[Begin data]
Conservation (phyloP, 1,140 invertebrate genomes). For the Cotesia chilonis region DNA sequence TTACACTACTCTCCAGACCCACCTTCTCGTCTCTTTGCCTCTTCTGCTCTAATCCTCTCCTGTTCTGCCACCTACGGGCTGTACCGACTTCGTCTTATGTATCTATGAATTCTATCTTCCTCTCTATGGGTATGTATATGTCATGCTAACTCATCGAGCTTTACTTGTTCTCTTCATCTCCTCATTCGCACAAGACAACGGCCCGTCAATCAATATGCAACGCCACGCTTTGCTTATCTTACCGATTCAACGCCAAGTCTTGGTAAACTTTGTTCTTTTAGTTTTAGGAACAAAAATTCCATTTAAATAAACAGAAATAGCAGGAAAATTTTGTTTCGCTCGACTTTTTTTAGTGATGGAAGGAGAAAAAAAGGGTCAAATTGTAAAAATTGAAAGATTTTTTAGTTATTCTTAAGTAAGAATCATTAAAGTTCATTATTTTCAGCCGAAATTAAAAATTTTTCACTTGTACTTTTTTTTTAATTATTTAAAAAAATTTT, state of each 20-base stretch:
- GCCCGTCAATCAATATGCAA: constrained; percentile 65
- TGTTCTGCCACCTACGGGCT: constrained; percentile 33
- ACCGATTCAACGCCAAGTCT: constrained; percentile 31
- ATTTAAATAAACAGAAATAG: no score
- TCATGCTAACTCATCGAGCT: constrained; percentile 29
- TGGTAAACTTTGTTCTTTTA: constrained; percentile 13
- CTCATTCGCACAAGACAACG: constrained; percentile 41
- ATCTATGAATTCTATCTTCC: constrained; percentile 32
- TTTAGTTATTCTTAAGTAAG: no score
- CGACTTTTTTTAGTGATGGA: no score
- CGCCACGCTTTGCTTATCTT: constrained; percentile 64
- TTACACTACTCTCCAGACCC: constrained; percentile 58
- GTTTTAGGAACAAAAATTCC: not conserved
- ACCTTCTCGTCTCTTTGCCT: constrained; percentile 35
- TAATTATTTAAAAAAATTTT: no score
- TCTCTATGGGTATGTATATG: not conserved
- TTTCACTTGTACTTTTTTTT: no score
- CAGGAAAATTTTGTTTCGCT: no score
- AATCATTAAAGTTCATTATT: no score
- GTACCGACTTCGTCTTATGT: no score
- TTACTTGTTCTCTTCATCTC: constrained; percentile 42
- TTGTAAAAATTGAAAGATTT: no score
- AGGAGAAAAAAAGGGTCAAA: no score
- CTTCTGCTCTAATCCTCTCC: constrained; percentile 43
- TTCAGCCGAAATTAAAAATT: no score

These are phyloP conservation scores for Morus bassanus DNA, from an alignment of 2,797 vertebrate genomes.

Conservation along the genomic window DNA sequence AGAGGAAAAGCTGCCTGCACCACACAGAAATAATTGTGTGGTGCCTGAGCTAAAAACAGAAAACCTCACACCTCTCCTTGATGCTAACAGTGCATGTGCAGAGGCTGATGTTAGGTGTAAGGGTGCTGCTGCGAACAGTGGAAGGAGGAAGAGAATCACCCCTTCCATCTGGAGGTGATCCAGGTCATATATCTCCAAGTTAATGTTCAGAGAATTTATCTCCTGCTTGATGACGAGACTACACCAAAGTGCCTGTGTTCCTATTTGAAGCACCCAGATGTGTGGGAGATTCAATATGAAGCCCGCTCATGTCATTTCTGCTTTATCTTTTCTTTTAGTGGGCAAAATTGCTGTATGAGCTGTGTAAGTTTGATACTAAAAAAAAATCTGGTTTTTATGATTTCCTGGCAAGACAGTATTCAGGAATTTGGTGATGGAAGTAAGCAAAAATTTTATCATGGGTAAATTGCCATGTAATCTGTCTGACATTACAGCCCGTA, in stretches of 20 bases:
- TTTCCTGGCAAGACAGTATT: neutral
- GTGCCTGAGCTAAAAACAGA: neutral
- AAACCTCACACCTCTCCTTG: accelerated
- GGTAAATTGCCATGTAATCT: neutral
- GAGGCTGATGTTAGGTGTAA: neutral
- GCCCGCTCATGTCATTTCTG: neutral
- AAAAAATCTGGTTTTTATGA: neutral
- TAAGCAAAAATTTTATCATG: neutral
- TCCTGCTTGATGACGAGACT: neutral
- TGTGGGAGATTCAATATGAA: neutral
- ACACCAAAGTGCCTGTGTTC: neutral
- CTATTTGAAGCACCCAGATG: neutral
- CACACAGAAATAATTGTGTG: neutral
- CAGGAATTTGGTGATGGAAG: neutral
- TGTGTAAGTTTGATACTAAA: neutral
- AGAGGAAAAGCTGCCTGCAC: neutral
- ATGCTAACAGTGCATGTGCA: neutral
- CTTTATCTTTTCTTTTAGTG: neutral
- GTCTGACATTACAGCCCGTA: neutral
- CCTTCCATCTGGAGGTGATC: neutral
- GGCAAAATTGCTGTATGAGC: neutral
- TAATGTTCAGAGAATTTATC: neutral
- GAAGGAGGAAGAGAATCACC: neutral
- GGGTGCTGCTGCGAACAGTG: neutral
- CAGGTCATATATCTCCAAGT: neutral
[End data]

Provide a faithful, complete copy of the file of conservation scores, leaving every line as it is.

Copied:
Conservation (phyloP, 1,140 invertebrate genomes). For the Cotesia chilonis region DNA sequence TTACACTACTCTCCAGACCCACCTTCTCGTCTCTTTGCCTCTTCTGCTCTAATCCTCTCCTGTTCTGCCACCTACGGGCTGTACCGACTTCGTCTTATGTATCTATGAATTCTATCTTCCTCTCTATGGGTATGTATATGTCATGCTAACTCATCGAGCTTTACTTGTTCTCTTCATCTCCTCATTCGCACAAGACAACGGCCCGTCAATCAATATGCAACGCCACGCTTTGCTTATCTTACCGATTCAACGCCAAGTCTTGGTAAACTTTGTTCTTTTAGTTTTAGGAACAAAAATTCCATTTAAATAAACAGAAATAGCAGGAAAATTTTGTTTCGCTCGACTTTTTTTAGTGATGGAAGGAGAAAAAAAGGGTCAAATTGTAAAAATTGAAAGATTTTTTAGTTATTCTTAAGTAAGAATCATTAAAGTTCATTATTTTCAGCCGAAATTAAAAATTTTTCACTTGTACTTTTTTTTTAATTATTTAAAAAAATTTT, state of each 20-base stretch:
- GCCCGTCAATCAATATGCAA: constrained; percentile 65
- TGTTCTGCCACCTACGGGCT: constrained; percentile 33
- ACCGATTCAACGCCAAGTCT: constrained; percentile 31
- ATTTAAATAAACAGAAATAG: no score
- TCATGCTAACTCATCGAGCT: constrained; percentile 29
- TGGTAAACTTTGTTCTTTTA: constrained; percentile 13
- CTCATTCGCACAAGACAACG: constrained; percentile 41
- ATCTATGAATTCTATCTTCC: constrained; percentile 32
- TTTAGTTATTCTTAAGTAAG: no score
- CGACTTTTTTTAGTGATGGA: no score
- CGCCACGCTTTGCTTATCTT: constrained; percentile 64
- TTACACTACTCTCCAGACCC: constrained; percentile 58
- GTTTTAGGAACAAAAATTCC: not conserved
- ACCTTCTCGTCTCTTTGCCT: constrained; percentile 35
- TAATTATTTAAAAAAATTTT: no score
- TCTCTATGGGTATGTATATG: not conserved
- TTTCACTTGTACTTTTTTTT: no score
- CAGGAAAATTTTGTTTCGCT: no score
- AATCATTAAAGTTCATTATT: no score
- GTACCGACTTCGTCTTATGT: no score
- TTACTTGTTCTCTTCATCTC: constrained; percentile 42
- TTGTAAAAATTGAAAGATTT: no score
- AGGAGAAAAAAAGGGTCAAA: no score
- CTTCTGCTCTAATCCTCTCC: constrained; percentile 43
- TTCAGCCGAAATTAAAAATT: no score

These are phyloP conservation scores for Morus bassanus DNA, from an alignment of 2,797 vertebrate genomes.

Conservation along the genomic window DNA sequence AGAGGAAAAGCTGCCTGCACCACACAGAAATAATTGTGTGGTGCCTGAGCTAAAAACAGAAAACCTCACACCTCTCCTTGATGCTAACAGTGCATGTGCAGAGGCTGATGTTAGGTGTAAGGGTGCTGCTGCGAACAGTGGAAGGAGGAAGAGAATCACCCCTTCCATCTGGAGGTGATCCAGGTCATATATCTCCAAGTTAATGTTCAGAGAATTTATCTCCTGCTTGATGACGAGACTACACCAAAGTGCCTGTGTTCCTATTTGAAGCACCCAGATGTGTGGGAGATTCAATATGAAGCCCGCTCATGTCATTTCTGCTTTATCTTTTCTTTTAGTGGGCAAAATTGCTGTATGAGCTGTGTAAGTTTGATACTAAAAAAAAATCTGGTTTTTATGATTTCCTGGCAAGACAGTATTCAGGAATTTGGTGATGGAAGTAAGCAAAAATTTTATCATGGGTAAATTGCCATGTAATCTGTCTGACATTACAGCCCGTA, in stretches of 20 bases:
- TTTCCTGGCAAGACAGTATT: neutral
- GTGCCTGAGCTAAAAACAGA: neutral
- AAACCTCACACCTCTCCTTG: accelerated
- GGTAAATTGCCATGTAATCT: neutral
- GAGGCTGATGTTAGGTGTAA: neutral
- GCCCGCTCATGTCATTTCTG: neutral
- AAAAAATCTGGTTTTTATGA: neutral
- TAAGCAAAAATTTTATCATG: neutral
- TCCTGCTTGATGACGAGACT: neutral
- TGTGGGAGATTCAATATGAA: neutral
- ACACCAAAGTGCCTGTGTTC: neutral
- CTATTTGAAGCACCCAGATG: neutral
- CACACAGAAATAATTGTGTG: neutral
- CAGGAATTTGGTGATGGAAG: neutral
- TGTGTAAGTTTGATACTAAA: neutral
- AGAGGAAAAGCTGCCTGCAC: neutral
- ATGCTAACAGTGCATGTGCA: neutral
- CTTTATCTTTTCTTTTAGTG: neutral
- GTCTGACATTACAGCCCGTA: neutral
- CCTTCCATCTGGAGGTGATC: neutral
- GGCAAAATTGCTGTATGAGC: neutral
- TAATGTTCAGAGAATTTATC: neutral
- GAAGGAGGAAGAGAATCACC: neutral
- GGGTGCTGCTGCGAACAGTG: neutral
- CAGGTCATATATCTCCAAGT: neutral